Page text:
$  3.09 bbl

Diesel Price $107.94 bbl $98.13 bbl
Diesel Crack $62.94 bbl

$16.00 bbl

No.1/Jet Price $117.94 bbl   $96.59 bbl
No.1/Jet Crack $82.93 bbl $14.46 bbl

The pain deepens when prices for the marquee product – gasoline -- are considered.OPIS estimates that the average premium to WTI futures for LLS barrels at St. James, La., storage this month has been $8.30/bbl. Adding that to the first half October WTI average of $73.83/bbl yields a cost at St. James of $82.13/bbl. Quality differences aside, the cost of crude in our chosen second city are about 135% higher than the cost of crude at Pine Bend.

The New Orleans market can be measured by the spot prices for transportation products that get injected into the Colonial or Plantation Pipelines. OPIS data for the first half of October calculates an average price of just $2.029/gal for CBOB, or about $85.22/bbl. That makes for an average crack of just $3.09/bbl for gasoline, and when RIN compliance costs are factored, the gross margin shrinks by another 80cts/bbl or so. Actual operating costs are at least $3/bbl, so even the most efficient operators in the region have lost money on gasoline output this month.

Distillate has offset some of the gasoline losses. The average first half October diesel price was $2.3363/gal, or $98.13/bbl and jet fuel sold at an average $2.2998/gal, or $96.59/bbl. Still, the respective gross margins for those two products of $16/bbl and $14.46/bbl are about one fifth of the gross margins for Flint Hills at Pine Bend.

The span between worst to first, or from the penthouse to the outhouse in the North American refining business means that the industry is hardly monolithic, and it puts tremendous pressure on analysts to sift through more granular data.

Some conclusions:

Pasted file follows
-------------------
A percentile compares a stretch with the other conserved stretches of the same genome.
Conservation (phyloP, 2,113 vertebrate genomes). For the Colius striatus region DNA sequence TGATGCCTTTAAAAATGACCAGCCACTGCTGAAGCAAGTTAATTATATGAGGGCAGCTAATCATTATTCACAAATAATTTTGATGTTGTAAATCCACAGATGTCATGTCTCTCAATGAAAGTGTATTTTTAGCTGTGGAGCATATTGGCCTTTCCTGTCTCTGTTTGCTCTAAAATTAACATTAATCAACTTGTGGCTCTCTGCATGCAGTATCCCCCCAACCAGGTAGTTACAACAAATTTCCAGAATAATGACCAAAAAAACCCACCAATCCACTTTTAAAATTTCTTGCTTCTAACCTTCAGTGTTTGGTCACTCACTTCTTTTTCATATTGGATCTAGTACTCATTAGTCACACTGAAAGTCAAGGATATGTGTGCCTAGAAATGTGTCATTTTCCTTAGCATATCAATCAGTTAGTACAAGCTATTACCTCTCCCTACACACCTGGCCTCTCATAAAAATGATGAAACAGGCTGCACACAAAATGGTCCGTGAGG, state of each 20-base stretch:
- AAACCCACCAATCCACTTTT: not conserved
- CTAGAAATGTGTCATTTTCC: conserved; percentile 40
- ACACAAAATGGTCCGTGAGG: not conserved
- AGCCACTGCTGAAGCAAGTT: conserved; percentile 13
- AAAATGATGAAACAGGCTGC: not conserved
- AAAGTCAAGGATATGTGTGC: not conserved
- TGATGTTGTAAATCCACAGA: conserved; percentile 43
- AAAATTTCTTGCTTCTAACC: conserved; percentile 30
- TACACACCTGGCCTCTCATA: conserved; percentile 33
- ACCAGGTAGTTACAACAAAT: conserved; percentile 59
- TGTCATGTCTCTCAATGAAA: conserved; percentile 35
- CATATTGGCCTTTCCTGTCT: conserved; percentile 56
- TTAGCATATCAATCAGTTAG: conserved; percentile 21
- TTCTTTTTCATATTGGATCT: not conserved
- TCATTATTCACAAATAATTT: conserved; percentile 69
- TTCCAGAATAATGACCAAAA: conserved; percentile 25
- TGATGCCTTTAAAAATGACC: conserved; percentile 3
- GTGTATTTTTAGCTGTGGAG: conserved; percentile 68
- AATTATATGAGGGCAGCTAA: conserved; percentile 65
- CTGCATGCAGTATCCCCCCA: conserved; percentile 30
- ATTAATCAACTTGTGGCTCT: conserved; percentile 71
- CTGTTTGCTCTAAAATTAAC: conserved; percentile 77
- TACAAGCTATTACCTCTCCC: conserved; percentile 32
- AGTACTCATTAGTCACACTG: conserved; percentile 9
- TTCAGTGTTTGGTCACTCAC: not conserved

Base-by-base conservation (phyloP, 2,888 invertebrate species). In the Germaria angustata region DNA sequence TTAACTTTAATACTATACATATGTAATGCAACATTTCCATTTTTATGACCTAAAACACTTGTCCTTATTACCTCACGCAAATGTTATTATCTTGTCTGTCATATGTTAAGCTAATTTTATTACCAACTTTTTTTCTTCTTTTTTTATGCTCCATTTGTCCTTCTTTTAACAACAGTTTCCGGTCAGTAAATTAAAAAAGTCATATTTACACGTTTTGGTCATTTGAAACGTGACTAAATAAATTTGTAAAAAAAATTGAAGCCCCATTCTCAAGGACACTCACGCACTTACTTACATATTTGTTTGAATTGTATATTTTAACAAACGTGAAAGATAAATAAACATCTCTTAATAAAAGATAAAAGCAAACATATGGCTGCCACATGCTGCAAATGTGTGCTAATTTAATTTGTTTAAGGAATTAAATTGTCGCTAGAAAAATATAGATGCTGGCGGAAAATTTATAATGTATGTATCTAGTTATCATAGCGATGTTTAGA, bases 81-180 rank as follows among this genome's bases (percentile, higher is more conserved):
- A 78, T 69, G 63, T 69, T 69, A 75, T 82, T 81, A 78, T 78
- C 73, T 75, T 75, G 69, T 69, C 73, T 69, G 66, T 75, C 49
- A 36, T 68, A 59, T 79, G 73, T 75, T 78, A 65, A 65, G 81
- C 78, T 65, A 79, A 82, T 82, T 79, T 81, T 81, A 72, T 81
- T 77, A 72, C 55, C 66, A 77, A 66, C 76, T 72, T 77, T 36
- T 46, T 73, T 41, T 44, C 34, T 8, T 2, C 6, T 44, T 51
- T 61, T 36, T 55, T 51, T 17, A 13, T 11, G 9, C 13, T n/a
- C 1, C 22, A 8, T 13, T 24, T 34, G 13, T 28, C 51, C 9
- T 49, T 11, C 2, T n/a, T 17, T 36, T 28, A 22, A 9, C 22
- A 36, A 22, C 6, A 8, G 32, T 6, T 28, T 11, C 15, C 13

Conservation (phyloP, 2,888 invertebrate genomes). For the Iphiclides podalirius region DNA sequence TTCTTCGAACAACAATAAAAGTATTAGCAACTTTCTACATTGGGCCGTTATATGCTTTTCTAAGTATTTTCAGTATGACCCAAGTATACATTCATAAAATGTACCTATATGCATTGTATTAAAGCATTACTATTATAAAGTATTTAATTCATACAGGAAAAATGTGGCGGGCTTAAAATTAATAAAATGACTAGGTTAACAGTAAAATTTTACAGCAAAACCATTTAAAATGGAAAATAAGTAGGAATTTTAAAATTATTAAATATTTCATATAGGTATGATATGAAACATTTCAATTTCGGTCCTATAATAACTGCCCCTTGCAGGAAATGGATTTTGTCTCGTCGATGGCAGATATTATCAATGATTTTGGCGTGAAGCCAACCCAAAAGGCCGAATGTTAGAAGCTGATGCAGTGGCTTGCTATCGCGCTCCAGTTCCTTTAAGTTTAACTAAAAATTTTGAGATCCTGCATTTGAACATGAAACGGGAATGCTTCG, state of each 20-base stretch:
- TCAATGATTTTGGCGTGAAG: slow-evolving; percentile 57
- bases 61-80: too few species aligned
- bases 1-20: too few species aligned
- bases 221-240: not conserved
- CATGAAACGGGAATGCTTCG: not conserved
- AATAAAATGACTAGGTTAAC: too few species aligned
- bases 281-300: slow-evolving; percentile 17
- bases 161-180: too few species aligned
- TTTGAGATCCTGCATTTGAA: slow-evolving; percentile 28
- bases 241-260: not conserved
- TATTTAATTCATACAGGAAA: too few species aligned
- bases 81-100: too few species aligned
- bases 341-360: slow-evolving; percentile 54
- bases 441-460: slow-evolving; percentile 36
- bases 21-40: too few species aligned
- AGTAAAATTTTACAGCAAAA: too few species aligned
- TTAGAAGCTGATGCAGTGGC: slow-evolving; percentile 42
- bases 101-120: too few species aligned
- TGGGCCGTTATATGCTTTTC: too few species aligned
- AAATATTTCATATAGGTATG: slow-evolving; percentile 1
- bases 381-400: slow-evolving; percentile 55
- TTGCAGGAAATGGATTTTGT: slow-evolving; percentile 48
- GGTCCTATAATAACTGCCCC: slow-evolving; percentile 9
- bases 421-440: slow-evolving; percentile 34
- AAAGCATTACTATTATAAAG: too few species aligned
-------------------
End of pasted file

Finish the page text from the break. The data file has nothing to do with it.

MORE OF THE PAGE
• NYMEX or ICE “cracks” can be rendered meaningless by the diversity in the regional markets. There is very little correlation between these futures indices at a time where one crude oil blend (Brent) can sell for three times the price of another (heavy sour Canadian).
  • There are two “Americas” in refining. Flint Hills’ great run at Pine Bend is a proxy for other PADD2 and PADD4 refineries who are seeing a Midcontinent renaissance that hasn’t been witnessed since the oil export ban. Meanwhile, coastal plants are seeing one of the most miserable profit environments on record for gasoline, and can only hope that distillate returns continue to pay the bills.
  • Valuating North American refineries is a tricky business. One wonders what a refinery like St. Paul Park (now owned by Marathon) would fetch thanks to its cheap crude source and solid local refined products demand. OPIS was never able to corroborate wire service reports that indicated ExxonMobil’s Billings, Mont., refinery was up for sale, but that asset would command a handsome number thanks to its proximity to cheap Canadian crude.
  • How long can global gasoline continue to trade at a discount of $12-$15/bbl to distillate? Some traders believe that diesel’s premium to gasoline could double from current levels if there is a cold winter and if IMO concerns pump up the price for the middle of the barrel. Whether it’s a simple or complex refinery, it’s impossible to make diesel and jet fuel without manufacturing gasoline, which is now regarded as the weak sister in the fuels slate.
  • Gasoline has never been more bipolar than it is these days, and planning one’s refining operations are a crapshoot. Diesel and jet fuel have delivered consistent profits for about five years, while it’s feast or (current) famine for plants that depend on market whimsy for motor fuel. 

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Tags: Gasoline, Diesel, Jet fuel